Analysis and Lessons Learned
Considering the achieved levels of participation, the experiment was considered a success by the city of Cluj-Napoca and EEA Grants. Moreover, despite being the first attempt of its kind in a new democracy like Romania, the experiment encouraged further trials of participatory budgeting in the country. Building on their previous experience, the municipality is running at present, a bigger version of the initiative started in 2015.
Even though Romania ranks last in the European Union for levels of internet usage and penetration, the project showed that online participatory budgeting can be accomplished even in these conditions. The use of technology is not complete free of issues and technical difficulties have the potential to undermine the whole process. For example, some of the users have encountered glitches on their devices at different stages of participation.
On the other hand, even when technology is working correctly, problems with implementation of participatory budgeting might appear from unexpected angles. In the presented study case, a legislative barrier proved to be a real challenge for finishing the project. Given that the Romanian constitution does not allow public funds to be spent by unelected civilians, the city of Cluj was faced with a legal challenge about how to apply in practical terms this experiment. A previous inquiry concluded that this particular legal situation contributed to the failure of the pilot proposal. No major changes to the constitution occurred between the failed project and the successful one. The solution found by the local authorities was unusual: applying for external funding, which is legal to be spent by normal citizens.
As the reader could observe during this text, participatory budgeting can encourage civic participation in countries where citizens are disengaged due to perceived governmental corruption. While this democratic process was born on a different continent, at a time when the world wide web wasn’t yet invented, its principles and results seem to apply to a modern-day member state of EU. This doesn’t mean that participatory budgeting should be considered a panacea for democratic deficit or an instant cure for corruption. It is plausible to think that the reason it worked in these places has more to do with certain characteristics that Romania and Brazil are sharing. Both countries were under a brutal dictatorship and started their road to democratization just before 1990. Bribery is seen as common practices in both places and the image of corruption is embedded in the public’s mind. Thus, their citizens might be intrinsically motivated to participate in this exercise in the hope of a fairer distribution of resources.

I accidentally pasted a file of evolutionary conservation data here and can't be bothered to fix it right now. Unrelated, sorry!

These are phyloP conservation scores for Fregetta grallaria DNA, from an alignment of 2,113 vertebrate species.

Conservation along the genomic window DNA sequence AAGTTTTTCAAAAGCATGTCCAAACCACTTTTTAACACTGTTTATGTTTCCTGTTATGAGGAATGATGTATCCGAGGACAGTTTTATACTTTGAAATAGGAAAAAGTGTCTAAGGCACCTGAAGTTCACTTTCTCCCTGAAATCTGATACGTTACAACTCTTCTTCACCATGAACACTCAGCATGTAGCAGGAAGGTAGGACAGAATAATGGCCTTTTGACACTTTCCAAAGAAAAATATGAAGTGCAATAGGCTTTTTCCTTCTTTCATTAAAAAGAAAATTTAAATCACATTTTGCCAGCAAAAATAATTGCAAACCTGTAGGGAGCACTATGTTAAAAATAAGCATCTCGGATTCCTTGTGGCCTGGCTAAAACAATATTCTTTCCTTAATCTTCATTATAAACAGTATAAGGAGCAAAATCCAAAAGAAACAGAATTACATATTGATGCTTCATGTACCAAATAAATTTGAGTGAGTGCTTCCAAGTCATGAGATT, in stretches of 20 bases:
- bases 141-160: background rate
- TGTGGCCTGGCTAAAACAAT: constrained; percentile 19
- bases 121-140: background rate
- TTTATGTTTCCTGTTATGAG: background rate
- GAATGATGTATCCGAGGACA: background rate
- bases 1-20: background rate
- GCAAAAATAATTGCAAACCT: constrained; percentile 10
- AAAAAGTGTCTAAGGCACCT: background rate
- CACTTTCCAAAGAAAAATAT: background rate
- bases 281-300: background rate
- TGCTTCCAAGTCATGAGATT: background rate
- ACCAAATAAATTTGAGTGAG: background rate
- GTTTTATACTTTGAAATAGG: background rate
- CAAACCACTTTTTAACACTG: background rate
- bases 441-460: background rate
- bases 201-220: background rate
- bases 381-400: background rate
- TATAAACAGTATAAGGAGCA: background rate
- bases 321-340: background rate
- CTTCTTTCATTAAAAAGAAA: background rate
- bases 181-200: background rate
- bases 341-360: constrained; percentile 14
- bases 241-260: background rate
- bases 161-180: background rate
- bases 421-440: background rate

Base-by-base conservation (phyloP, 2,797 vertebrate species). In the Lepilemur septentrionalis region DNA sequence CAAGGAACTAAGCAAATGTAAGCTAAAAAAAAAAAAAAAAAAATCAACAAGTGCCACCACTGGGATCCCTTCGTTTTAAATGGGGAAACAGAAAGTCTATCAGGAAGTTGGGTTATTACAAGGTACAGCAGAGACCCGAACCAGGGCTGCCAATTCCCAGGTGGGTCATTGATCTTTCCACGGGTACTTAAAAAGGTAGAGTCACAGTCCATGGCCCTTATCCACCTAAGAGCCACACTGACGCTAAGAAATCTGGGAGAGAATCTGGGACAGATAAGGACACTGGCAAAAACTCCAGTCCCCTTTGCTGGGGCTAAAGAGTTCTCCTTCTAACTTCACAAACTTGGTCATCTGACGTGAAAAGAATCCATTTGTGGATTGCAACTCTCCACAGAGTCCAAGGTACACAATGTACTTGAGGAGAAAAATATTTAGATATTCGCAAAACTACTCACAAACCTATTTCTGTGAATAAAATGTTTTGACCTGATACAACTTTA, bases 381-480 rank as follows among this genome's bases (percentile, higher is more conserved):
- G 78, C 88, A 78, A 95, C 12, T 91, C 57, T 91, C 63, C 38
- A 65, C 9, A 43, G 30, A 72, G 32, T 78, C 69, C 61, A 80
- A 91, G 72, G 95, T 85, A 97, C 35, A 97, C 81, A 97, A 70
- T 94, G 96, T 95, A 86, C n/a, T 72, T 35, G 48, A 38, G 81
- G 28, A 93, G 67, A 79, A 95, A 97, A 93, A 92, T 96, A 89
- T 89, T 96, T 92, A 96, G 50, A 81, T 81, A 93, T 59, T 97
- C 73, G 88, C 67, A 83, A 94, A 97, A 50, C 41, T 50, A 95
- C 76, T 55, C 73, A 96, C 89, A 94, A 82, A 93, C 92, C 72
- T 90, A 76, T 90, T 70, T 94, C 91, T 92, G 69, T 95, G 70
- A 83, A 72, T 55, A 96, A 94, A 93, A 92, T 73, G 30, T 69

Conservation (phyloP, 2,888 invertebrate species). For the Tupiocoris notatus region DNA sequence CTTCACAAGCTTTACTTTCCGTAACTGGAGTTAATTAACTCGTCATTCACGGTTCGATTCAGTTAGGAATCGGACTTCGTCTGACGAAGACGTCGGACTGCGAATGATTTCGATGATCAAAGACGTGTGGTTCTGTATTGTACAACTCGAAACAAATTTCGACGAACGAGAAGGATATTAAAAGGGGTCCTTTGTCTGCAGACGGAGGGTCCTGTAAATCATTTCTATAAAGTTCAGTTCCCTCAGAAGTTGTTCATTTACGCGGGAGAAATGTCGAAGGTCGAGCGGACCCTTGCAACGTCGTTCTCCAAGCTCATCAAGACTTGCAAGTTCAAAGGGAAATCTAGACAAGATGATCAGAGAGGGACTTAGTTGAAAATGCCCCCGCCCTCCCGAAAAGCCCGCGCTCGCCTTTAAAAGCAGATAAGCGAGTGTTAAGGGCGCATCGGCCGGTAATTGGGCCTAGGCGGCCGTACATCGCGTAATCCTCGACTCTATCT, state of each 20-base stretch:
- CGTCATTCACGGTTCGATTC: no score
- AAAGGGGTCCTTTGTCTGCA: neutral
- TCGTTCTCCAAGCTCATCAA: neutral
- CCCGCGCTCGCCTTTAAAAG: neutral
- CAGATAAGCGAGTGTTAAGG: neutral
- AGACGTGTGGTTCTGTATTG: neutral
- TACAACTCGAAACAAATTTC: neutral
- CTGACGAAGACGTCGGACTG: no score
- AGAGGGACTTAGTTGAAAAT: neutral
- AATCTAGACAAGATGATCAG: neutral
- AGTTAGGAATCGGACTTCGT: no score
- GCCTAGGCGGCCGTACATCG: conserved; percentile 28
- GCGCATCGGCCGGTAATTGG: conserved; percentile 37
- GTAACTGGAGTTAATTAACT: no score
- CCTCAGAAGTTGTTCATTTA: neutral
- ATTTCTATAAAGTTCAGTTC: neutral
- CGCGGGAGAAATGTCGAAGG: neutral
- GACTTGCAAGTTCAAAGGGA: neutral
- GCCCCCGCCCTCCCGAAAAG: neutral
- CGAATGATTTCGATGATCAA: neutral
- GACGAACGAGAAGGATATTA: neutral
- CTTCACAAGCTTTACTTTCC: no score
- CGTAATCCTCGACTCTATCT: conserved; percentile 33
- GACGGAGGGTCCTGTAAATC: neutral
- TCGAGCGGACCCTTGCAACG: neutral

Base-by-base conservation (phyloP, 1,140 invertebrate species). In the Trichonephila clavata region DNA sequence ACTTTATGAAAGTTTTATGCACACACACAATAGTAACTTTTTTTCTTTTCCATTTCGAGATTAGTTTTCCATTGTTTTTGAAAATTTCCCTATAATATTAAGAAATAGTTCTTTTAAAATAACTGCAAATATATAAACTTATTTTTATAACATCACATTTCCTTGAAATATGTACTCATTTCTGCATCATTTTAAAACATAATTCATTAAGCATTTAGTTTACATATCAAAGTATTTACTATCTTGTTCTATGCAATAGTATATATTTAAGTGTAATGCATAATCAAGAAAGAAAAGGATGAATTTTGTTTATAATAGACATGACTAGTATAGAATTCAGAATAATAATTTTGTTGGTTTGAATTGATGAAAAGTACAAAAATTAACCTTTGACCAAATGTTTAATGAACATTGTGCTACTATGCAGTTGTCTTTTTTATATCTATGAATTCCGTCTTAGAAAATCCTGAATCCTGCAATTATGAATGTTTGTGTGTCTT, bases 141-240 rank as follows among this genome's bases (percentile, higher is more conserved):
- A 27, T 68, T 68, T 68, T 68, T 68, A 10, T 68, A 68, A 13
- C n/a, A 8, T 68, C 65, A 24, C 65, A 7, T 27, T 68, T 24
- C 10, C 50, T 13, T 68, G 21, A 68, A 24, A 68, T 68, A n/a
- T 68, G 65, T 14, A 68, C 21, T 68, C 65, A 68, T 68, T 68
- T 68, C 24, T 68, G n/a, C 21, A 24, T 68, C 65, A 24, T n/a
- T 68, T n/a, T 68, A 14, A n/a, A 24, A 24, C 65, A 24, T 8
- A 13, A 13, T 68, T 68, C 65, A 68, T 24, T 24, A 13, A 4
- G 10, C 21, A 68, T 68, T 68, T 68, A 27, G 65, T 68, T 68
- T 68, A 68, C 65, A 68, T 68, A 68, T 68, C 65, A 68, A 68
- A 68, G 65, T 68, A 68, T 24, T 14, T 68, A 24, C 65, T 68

Note that the Romanian experiment with this democratic innovation was not flawless. One of the biggest drawbacks was the lack of transparency in some of the key areas. The final cost of the project could not be exactly identified, given that the Romanian authorities and the European Economic Area present different numbers, despite using the same currency in their documents. Furthermore, it is not clear who decided the viability of the initiatives and if the persons in charge of this task had any competence on the matter.
Despite all the drawbacks of this democratic practice there are plenty of reasons to be optimistic. As the example of Romania showed, it is possible to get the youth involved using the web even when the level of internet access is relatively modest. This lesson is important bearing in mind that the same practice of online participatory budgeting could be used in developing countries that struggle with similar issues.